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First glance

From Elizabeth Wilner, Mark Murray, and Huma Zaidi.
Vice President Cheney is off to Tokyo and Australia as closing arguments begin in the trial of his former chief of staff, I. Lewis "Scooter" Libby.  As NBC's Joel Seidman notes, special counsel Patrick Fitzgerald has presented a detailed case to support charges of perjury and obstruction of justice by presenting several witnesses whose testimony conflicts with Libby's sworn statements to FBI investigators and a grand jury.  Libby's attorneys put on a truncated defense last week.  The bulk of their strategy was based on discrediting Fitzgerald's witnesses during cross-examination, and neither Cheney nor Libby were called to testify.  The prosecution has the burden of convincing the jurors, beyond a reasonable doubt, of Libby's guilt.

Peter Zeidenberg, a Justice Department prosecutor, will begin the summation case for the government this morning, followed by Theodore Wells for the defense, Seidman reports.  As is customary in federal criminal trials, the prosecutors will have the last word; the prosecution's rebuttal will be presented by Fitzgerald.  Each side will have three hours total.
Libby faces five felony charges for allegedly lying during an investigation of who leaked to reporters the name of CIA operative Valerie Plame Wilson, wife of former ambassador Joseph Wilson, a critic of the Bush Administration's pre-war intelligence.  Libby is charged with: two counts of making false statements to FBI agents, two counts of perjury before a grand jury, and one count of obstructing the CIA leak investigation.  Neither Libby nor anyone else is charged with the actual leak of Plame's name. 

On the 2008 campaign trail, Sen. Barack Obama (D) gets feted by the Dreamworks trio tonight at the Beverly Hilton, former Gov. Mitt Romney (R) hits the air with a TV ad, and Phil Gramm goes to bat for his old Senate colleague John McCain on fiscal issues in a Wall Street Journal op-ed.  And since Iraq continues to dominate the candidates' Q+A sessions on the trail, and in advance of a Democratic candidate forum in Nevada tomorrow, we've updated the frontrunners' positions on the war: 

CLINTON: Voted for the 2002 war resolution and does not call it a mistake, but now says that "if we knew then what we know now, there wouldn't have been a vote and I certainly wouldn't have voted that way."  Opposes Bush's call for a troop increase but doesn't support cutting funding to stop it.  After returning from the region last month, called for capping the number of troops in Iraq at pre-surge levels, cutting funding to the Iraqis if they don't meet certain benchmarks, and increasing the number of troops in Afghanistan.  Continues to oppose setting a "date certain" to begin bringing troops home (though her recent statement that if Congress doesn't "end this war before January 2009, as president, I will" could be seen as setting a date certain).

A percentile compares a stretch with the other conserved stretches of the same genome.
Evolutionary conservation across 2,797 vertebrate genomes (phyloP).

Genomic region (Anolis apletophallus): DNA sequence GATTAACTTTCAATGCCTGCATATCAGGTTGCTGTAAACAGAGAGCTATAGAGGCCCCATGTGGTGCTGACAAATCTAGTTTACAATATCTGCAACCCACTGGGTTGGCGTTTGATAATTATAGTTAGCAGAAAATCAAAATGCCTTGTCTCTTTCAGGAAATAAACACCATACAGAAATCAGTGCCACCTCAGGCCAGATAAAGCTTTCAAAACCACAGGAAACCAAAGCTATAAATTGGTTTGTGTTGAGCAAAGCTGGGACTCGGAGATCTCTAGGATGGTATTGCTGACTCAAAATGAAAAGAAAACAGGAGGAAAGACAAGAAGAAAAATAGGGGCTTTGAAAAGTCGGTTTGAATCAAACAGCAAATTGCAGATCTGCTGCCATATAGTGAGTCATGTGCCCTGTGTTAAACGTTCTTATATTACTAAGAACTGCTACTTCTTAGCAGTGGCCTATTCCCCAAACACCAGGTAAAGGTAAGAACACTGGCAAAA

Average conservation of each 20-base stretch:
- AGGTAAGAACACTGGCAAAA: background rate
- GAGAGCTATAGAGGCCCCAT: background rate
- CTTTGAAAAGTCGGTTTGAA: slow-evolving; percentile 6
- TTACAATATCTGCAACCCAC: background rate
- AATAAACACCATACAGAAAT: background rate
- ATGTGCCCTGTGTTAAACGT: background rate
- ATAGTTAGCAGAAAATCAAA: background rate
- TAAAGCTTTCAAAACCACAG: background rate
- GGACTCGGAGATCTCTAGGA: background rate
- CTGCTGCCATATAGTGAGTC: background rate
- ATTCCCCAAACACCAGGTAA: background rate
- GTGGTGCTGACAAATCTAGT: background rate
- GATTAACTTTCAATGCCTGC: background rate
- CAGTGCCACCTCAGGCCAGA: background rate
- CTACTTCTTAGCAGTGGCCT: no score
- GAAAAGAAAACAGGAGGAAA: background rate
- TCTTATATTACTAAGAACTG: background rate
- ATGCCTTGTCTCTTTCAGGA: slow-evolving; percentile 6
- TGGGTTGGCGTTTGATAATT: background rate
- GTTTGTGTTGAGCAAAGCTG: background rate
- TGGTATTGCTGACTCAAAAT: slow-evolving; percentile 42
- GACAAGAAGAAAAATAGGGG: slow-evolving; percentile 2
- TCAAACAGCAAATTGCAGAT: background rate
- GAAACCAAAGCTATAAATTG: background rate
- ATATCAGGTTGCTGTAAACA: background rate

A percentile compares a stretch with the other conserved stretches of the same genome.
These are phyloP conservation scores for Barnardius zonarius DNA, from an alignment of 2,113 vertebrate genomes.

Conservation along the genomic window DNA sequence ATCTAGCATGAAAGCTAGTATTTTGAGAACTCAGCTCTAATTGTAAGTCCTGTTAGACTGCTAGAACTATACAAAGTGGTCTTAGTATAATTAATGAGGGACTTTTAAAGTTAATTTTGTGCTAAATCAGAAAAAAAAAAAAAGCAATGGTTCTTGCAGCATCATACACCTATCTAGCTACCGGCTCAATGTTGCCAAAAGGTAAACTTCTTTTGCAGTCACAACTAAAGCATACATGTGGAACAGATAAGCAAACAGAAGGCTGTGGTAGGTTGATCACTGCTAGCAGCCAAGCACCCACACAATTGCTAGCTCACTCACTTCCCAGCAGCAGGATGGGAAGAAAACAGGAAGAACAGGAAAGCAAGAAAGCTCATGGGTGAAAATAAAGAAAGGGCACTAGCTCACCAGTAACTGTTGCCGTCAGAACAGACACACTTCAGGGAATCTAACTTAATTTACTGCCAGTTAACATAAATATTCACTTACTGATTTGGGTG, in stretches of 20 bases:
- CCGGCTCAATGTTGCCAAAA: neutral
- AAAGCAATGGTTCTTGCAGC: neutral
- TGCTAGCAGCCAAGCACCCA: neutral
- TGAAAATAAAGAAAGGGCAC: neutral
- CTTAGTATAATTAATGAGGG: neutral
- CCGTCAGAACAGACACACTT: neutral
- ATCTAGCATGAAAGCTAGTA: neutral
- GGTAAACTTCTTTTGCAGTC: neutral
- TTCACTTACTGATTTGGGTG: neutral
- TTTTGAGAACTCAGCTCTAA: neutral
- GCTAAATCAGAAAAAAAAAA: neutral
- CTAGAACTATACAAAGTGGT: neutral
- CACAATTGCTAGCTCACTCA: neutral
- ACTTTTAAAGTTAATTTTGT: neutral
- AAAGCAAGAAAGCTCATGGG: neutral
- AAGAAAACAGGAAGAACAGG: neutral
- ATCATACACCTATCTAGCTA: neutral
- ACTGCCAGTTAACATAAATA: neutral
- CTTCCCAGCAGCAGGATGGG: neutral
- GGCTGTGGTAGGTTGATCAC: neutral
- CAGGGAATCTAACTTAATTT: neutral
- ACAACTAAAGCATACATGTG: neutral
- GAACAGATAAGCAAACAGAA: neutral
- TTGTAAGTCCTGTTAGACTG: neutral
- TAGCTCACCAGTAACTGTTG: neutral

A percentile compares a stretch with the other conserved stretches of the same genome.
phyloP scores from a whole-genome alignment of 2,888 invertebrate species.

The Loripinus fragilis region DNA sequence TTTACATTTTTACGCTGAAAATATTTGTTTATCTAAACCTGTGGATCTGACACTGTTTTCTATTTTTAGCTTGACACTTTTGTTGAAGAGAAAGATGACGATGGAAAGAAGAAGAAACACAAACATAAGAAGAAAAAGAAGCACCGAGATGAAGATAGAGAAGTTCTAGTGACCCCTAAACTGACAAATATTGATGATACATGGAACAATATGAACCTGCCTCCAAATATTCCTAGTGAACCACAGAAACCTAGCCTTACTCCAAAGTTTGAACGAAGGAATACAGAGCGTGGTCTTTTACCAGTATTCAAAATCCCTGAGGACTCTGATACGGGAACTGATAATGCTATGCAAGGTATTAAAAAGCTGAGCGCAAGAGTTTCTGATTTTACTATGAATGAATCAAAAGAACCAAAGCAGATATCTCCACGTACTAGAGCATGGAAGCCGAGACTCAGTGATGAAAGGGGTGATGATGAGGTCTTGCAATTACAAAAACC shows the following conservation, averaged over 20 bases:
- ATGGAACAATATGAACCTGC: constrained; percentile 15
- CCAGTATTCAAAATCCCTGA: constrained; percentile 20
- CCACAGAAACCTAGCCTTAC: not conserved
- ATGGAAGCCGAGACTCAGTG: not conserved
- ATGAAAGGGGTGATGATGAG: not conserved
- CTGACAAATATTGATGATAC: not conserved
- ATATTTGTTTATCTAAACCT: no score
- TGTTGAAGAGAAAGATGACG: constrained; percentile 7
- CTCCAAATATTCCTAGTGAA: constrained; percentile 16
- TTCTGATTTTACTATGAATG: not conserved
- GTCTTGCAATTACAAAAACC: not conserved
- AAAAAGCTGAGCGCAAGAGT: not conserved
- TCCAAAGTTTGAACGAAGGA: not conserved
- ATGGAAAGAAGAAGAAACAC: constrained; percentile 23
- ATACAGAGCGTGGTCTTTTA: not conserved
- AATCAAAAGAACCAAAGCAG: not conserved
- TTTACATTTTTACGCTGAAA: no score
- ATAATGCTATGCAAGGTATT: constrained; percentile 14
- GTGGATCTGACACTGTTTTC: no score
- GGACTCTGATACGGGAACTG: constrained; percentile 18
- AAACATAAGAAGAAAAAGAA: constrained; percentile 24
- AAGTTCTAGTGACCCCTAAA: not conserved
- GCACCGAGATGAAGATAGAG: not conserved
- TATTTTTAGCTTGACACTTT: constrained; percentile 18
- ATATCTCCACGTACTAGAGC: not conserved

EDWARDS: Voted for the 2002 war resolution and said he didn't regret the vote during his 2004 campaign, then penned a Washington Post op-ed in November 2005 saying his vote was wrong.  Opposes Bush's troop increase and -- unlike Clinton and Obama -- supports cutting off the funding to pay for the increase.  Calls for the immediate withdrawal of 40,000 to 50,000 US troops to send the message that the Iraqi people must begin to take responsibility for their country.

GIULIANI: Supports a troop increase but admits he's not confident that the war will come to a successful conclusion.  Has criticized the Administration's handling of the war, saying they should have sent more troops to stabilize the country and shouldn't have disbanded the Iraqi army.  And, sounding like Clinton, agrees that knowing what people know now about the absence of WMD in Iraq, the 2002 war vote may never have happened.

MCCAIN: Voted for the 2002 resolution and says he doesn't regret his vote for it one bit because he believes Saddam Hussein posed a threat to the United States.  Supports a troop increase but has suggested that 21,500 may not be enough.  Says the Bush Administration -- specifically, Vice President Cheney and former Defense Secretary Rumsfeld -- mismanaged the war.

OBAMA: Has consistently opposed the war and said he would have voted against the 2002 resolution had he been in the Senate at the time.  At one point, said he was against a phased withdrawal, arguing that it would exacerbate the situation there.  But has modified that position: Advocates capping troop levels and implementing a phased withdrawal starting in May -- with all troops coming home by spring of 2008.  Blasts Bush for the troop increase but doesn't support cutting off funds to stop it.

ROMNEY: Supports a troop increase but has criticized the war, saying that the Bush Administration didn't do a good job of explaining the decision to invade Iraq and that there were intelligence failures.  Yet believes US troops should stay in Iraq until the country is stable.  Has criticized the Iraq Study Group's recommendations.